Guy Kawasaki asked PR matchmaker Margie Zable to list the top ten reasons why small companies feel burned by PR firms they hired to generate media coverage:
The client doesn’t understand the publicity process.
The scope of work is not detailed and agreed upon by both parties.
The client has not been properly trained on how to communicate with the media.
The client and the PR person or firm are not a good match.
The client has not gotten results quickly enough and ends the relationship too soon.
PR people don’t explain the kind of publicity placements a client will most likely receive.
Clients don’t realize that what happens after you get the publicity coverage is sometimes more important than the actual placement.
Clients refuse to be flexible on their story angles.
Clients get upset when the media coverage is not 100% accurate or not the kind of coverage that they wanted.
Clients won’t change their schedules for the media.
Yes, these are issues. But notice how this list mostly blames the client for not understanding, for not making the effort. That’s a fairly typical PR agency view. And it ignores what is probably the single biggest factor in a bad client-agency relationship:
The client hires PR people who don’t know what they’re doing.
There you have it. The cold, hard truth is that the PR business is swarming with facile publicists who have neither the intellectual capacity, life experience nor communications skills to represent their client’s interests beyond parroting a press release, sending unsolicited email blasts, or calling newsrooms to ask if they did in fact received the press release.
Most of these people have good intentions. They’re enthusiastic. They’re great at selling the idea that getting your company’s name “out there” is both valuable and something they know how to accomplish. But then many — if not most — of these same PR agency people have never been working journalists, never published or produced a story on deadline. Yet they claim to be media experts. Many of them have never run a business, directed a marketing campaign or managed a corporate crisis. Yet they claim to be consultants.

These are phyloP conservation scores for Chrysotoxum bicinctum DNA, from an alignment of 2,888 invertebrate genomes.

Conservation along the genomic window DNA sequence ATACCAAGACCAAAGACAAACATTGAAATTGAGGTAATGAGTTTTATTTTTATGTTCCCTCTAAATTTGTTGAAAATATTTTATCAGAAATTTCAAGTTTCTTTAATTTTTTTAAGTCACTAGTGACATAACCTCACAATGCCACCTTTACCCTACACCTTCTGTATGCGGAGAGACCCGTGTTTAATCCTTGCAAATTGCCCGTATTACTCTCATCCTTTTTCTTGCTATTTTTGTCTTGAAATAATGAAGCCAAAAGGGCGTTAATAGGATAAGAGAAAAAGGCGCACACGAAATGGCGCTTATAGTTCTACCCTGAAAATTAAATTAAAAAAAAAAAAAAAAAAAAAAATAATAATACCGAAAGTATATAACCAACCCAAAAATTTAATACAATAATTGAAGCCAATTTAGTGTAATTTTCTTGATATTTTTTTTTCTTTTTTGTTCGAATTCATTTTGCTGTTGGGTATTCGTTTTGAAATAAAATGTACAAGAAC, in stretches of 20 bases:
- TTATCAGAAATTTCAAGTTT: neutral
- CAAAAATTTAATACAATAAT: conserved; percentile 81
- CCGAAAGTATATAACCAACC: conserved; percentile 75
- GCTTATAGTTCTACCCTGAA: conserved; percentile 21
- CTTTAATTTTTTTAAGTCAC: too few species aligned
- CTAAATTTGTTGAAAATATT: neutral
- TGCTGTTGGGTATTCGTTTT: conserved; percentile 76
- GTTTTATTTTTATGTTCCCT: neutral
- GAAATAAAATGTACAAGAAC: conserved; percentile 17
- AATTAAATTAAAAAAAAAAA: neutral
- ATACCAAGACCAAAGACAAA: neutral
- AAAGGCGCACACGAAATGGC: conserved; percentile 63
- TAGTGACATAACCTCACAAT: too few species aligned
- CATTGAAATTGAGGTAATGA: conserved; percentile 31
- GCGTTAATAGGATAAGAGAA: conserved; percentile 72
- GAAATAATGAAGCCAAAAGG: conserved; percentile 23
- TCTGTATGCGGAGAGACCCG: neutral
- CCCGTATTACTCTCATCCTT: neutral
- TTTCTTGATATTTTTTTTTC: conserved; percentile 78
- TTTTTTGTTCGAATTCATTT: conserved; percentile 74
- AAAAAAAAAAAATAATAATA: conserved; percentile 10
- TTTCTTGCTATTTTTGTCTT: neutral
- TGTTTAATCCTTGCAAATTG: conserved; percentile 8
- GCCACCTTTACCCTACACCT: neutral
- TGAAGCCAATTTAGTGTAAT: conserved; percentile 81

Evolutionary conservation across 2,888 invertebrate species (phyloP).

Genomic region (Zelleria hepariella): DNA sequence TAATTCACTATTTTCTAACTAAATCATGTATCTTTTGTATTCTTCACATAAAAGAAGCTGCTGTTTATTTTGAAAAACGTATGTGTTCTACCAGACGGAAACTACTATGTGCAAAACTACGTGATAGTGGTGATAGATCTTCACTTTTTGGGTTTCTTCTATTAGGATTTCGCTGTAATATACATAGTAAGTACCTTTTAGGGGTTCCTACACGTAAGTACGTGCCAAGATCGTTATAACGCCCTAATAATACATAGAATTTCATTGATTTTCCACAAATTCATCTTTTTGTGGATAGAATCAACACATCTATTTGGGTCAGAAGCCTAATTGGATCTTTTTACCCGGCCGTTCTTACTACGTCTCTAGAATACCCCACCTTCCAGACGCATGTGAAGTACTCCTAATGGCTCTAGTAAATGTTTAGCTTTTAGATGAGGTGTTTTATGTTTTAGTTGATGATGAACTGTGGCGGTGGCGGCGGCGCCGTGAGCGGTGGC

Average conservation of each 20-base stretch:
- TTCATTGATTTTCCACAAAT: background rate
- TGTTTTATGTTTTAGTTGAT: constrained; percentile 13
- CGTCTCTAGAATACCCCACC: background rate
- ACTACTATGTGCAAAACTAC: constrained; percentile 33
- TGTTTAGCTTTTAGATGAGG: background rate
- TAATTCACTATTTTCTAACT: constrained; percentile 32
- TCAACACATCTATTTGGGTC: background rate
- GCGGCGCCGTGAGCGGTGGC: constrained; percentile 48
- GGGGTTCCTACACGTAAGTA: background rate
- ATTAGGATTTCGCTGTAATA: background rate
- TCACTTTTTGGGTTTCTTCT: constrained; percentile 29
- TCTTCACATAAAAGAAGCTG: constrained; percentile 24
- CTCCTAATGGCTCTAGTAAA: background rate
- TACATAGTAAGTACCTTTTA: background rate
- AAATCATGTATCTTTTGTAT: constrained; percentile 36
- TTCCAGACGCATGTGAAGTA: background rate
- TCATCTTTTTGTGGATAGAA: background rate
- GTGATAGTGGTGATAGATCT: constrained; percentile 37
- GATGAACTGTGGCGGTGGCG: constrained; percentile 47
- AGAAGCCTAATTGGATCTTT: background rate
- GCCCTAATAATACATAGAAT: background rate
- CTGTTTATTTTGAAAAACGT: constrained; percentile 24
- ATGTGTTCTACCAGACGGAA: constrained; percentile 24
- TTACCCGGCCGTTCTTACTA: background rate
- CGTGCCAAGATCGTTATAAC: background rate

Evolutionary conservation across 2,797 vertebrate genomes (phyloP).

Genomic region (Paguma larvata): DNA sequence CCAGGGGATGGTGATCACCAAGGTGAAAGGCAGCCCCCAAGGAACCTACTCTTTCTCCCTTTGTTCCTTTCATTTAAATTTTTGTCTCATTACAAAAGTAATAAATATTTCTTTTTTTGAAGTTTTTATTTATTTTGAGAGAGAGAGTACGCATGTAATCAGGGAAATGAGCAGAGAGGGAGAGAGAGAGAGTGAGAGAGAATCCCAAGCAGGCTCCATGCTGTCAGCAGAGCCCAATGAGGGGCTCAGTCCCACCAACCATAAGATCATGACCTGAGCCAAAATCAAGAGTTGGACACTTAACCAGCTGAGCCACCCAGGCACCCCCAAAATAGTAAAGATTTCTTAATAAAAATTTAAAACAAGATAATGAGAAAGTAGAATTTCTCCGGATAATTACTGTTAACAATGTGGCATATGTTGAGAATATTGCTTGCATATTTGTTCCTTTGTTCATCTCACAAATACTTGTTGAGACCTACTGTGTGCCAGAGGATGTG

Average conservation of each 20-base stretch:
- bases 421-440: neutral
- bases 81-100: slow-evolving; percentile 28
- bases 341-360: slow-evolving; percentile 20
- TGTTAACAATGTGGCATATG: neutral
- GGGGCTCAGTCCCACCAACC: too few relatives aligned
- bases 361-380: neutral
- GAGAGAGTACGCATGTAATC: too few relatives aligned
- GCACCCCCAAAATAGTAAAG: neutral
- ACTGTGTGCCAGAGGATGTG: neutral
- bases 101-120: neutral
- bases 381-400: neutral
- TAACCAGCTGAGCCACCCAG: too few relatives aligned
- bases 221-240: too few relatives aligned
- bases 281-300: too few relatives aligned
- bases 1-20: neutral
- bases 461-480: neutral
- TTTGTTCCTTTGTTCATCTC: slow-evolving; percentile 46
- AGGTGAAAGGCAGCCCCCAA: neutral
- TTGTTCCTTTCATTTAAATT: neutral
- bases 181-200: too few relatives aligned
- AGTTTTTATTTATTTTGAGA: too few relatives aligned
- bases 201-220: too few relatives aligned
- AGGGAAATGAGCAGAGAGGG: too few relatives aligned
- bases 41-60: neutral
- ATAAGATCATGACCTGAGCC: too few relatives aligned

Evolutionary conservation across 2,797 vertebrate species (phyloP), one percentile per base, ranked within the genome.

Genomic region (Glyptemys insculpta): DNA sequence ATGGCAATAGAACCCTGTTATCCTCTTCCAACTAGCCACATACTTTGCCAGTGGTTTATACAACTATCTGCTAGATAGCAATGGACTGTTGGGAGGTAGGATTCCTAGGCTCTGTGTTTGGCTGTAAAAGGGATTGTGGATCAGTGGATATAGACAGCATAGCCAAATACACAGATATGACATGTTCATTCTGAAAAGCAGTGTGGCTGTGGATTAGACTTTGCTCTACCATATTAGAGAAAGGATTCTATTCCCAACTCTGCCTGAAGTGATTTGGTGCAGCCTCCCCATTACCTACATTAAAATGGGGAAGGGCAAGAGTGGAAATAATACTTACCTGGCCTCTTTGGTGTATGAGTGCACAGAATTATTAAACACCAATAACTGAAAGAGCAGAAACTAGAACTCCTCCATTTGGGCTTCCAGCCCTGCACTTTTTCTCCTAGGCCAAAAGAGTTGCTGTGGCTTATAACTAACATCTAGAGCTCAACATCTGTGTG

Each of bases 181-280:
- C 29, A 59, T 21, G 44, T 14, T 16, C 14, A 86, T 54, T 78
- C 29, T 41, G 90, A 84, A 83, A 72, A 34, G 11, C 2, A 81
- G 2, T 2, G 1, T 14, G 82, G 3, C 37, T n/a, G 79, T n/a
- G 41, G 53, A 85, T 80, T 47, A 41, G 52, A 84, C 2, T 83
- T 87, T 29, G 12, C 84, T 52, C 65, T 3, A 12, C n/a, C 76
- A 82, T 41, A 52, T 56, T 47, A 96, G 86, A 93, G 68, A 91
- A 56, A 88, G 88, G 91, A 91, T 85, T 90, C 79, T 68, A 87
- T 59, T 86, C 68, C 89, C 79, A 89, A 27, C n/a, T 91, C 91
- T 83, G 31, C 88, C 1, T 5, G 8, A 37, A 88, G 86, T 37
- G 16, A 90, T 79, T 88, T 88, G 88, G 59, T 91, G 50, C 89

So what is it they actually do when they get hired? They sell. Or they try to. Each day, for-hire publicists flood the nation’s media with unsolicited story ideas, event notices and interview offers. Every editor I know complains that most of these “media pitches” are useless junk. The topics or people are irrelevant, the content incoherent. A newspaper guy told me once that one reason so many reporters have a cynical view of corporations is because of the clueless PR agencies that represent them.
Think about that before you decide whether or not to outsource your publicity needs. And then do your homework. Perhaps hire a senior consultant to frame strategy or even direct your search. Ask PR agencies for media references and then call every one of them yourself.
Your company’s growing reputation is worth at least that much.
. . . . . . . . . .
Note: Real estate site Redfin CEO Glen Kelman responded to the "top ten" with his own list of reasons why small business should just do their PR.